BRATTLEBORO – Citing public opposition and environmental concerns, a proposed energy plan says large-scale wind turbines are unsuitable for the 27-town Windham Region.
The draft plan – which is the subject of a series of public meetings that start Monday – touts the benefits of renewable energy and pushes for solar-power expansion as one way to meet the state’s energy goals. But the document takes a hard stance on big wind, which it defines as turbines with hub heights above 75 meters and at least a 2 megawatt power-producing capacity.
“Beyond the utility-scale wind project currently under development in Readsboro and Searsburg, as a matter of policy, utility-scale wind is deemed incompatible with the land-use policies contained within the regional plan,” the document says. “Instead, we would encourage the development of solar energy generation that is compatible with our regional plan land-use policies.”
The language is earning praise from some who have fought large wind projects. But others have doubts about taking such a stringent stance, and they’re hoping the policy is revised before the energy plan is formally adopted
“The region is very diverse – it’s diverse topographically, and it’s diverse in terms of its opinions,” said John Whitman, a Windham Regional commissioner from Readsboro. “I do think that a one-size-fits-all policy is not a good thing for the region, even if it’s the majority view.”
Brattleboro-based Windham Regional Commission has been working for months to develop an energy plan in response to Act 174. That 2016 statute established “enhanced” planning standards that allow municipalities and regional commissions to have greater influence in the siting of energy-generation projects.
The state Public Utility Commission retains the final say on where energy projects should be located. But towns and regional commissions that adopt energy plans deemed compliant with Act 174 will get “substantial deference” in such debates – a step up from the current allowance of “due consideration” for local plans.
Final adoption of the Windham Region’s energy plan is scheduled for March. There will be two public hearings held early that month, and the commission also is hosting a series of public meetings on the plan starting at 6:30 p.m. Monday at Townshend Town Hall. Three other meetings, each scheduled for 6:30 p.m., are set for Wednesday at Dover Town Hall; Jan. 8 at Townshend Town Hall; and Jan. 10 at Jamaica Town Hall.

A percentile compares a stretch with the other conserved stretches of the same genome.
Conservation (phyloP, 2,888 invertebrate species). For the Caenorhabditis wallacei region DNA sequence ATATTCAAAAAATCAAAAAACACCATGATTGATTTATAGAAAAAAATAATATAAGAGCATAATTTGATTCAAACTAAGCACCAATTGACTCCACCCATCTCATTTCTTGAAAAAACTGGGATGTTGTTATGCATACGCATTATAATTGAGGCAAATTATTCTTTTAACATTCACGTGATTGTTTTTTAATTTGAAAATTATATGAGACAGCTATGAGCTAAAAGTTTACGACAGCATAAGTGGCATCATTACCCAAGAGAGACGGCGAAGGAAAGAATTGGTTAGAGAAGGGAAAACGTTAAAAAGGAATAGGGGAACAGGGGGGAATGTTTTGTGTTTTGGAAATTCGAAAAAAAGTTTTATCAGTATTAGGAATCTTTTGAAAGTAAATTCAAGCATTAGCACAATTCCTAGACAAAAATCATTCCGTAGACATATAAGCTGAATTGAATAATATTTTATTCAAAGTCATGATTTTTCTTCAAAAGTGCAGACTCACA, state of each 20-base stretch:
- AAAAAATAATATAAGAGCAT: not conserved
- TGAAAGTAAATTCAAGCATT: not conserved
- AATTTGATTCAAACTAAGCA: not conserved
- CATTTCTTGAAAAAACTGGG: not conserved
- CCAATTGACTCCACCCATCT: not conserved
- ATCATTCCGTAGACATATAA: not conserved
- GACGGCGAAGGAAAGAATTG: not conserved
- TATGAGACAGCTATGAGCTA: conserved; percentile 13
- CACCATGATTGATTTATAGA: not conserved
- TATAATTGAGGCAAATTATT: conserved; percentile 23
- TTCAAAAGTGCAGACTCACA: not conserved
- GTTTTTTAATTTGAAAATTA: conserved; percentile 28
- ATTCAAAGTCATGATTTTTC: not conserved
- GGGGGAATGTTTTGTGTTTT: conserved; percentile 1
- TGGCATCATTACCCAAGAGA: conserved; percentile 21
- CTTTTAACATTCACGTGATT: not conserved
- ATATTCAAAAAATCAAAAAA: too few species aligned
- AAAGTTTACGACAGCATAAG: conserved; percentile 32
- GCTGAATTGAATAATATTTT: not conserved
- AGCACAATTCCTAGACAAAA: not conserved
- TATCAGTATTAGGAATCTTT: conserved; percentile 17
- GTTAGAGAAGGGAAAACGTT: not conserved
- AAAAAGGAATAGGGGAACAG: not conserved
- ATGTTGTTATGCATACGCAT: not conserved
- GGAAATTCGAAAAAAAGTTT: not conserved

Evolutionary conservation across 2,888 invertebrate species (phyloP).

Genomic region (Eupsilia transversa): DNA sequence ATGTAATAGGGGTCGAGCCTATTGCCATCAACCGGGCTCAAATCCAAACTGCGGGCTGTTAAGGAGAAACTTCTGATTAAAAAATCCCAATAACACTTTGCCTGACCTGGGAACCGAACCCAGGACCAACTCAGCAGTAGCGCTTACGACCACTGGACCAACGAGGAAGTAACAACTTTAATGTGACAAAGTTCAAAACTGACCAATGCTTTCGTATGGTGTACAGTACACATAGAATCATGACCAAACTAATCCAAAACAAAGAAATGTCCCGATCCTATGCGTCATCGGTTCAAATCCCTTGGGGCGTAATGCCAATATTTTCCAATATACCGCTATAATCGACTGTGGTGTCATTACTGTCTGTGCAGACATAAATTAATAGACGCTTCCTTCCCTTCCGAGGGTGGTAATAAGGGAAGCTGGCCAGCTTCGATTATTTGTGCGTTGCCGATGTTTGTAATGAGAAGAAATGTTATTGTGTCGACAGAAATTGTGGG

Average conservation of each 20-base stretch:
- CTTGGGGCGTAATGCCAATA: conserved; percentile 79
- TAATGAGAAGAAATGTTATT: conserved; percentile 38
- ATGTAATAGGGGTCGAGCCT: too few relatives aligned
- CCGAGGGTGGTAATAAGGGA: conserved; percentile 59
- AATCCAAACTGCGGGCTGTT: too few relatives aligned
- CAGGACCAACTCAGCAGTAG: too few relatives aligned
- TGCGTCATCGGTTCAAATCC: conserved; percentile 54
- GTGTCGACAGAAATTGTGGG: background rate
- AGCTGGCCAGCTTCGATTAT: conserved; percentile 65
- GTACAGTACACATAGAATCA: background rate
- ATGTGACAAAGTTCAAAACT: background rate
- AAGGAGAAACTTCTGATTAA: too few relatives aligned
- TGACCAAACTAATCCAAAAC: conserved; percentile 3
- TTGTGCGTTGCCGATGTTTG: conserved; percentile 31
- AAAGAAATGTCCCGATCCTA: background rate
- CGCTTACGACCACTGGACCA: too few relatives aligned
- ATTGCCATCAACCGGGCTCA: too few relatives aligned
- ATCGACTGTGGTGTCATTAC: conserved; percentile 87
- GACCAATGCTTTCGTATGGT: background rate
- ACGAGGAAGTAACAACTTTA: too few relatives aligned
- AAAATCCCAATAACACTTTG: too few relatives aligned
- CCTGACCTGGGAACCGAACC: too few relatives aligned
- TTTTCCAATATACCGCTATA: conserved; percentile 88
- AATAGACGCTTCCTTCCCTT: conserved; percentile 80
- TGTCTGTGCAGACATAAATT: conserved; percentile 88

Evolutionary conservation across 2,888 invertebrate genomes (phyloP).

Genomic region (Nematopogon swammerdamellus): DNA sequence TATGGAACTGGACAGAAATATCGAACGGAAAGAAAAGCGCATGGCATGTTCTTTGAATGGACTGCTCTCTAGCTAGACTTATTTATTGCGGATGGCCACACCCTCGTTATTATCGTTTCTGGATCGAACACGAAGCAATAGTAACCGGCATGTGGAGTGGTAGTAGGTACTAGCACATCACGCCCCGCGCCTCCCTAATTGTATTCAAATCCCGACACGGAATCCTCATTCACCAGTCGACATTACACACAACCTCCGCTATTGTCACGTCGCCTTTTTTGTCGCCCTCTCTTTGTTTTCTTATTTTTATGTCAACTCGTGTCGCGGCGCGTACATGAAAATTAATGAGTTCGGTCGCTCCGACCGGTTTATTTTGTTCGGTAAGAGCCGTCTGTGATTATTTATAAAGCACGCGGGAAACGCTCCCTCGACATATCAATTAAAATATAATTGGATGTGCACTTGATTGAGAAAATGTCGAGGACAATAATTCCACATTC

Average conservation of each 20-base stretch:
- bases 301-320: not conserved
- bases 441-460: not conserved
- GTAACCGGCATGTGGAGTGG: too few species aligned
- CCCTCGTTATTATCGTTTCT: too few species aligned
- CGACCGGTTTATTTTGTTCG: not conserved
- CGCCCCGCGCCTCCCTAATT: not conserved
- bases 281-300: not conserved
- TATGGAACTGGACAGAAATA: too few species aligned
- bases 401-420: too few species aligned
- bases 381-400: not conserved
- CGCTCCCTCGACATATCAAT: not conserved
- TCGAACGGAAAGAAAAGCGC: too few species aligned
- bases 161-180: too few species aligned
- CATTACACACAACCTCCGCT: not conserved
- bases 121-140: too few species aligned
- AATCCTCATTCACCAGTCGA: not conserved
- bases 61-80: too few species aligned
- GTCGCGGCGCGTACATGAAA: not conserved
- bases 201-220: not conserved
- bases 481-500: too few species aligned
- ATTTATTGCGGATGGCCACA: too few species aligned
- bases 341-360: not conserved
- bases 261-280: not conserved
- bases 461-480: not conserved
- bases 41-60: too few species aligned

The draft energy plan – available at http://www.windhamregional.org/energy/act-174-energy-planning – covers 23 towns in Windham County as well as Readsboro, Searsburg and Winhall in Bennington County and Weston in Windsor County.
It also covers a lot of subject matter. The document examines energy issues in the context of transportation, heating and power generation, and it tackles current and future energy use while addressing diverse topics like settlement trends, commuting patterns and weatherization. But the biggest issue might be where to build future energy-generation projects. In drafting the plan, “the most challenging policy considerations for the commission are the appropriate mix of renewable energy generation sources to meet the state’s 90 percent renewable energy target by 2050, and the siting of those renewable energy generation facilities,” the document says.
Large-scale wind turbines are subject to the plan’s strictest siting regulations.
The document says most of the area suitable for wind development is located within two land types defined in the 2014 regional plan – productive rural lands and resource lands. “Given the nature of utility-scale wind development, which involves considerable blasting, road building and other permanent alterations of the landscape and surface hydrology, it is deemed to be incompatible with the two aforementioned land use designations,” the energy plan says.
The potential impact of large turbines appears to be the biggest factor driving that policy. Turbines may require “placement elevations between 2,500-3,300 feet, locations in Vermont that tend to be sensitive with thin soils and steep slopes,” the document says. “The windiest areas in the region are most often on the higher-elevation ridgelines that are sensitive habitats for plants and wildlife and are the source of the region’s most pristine headwaters.”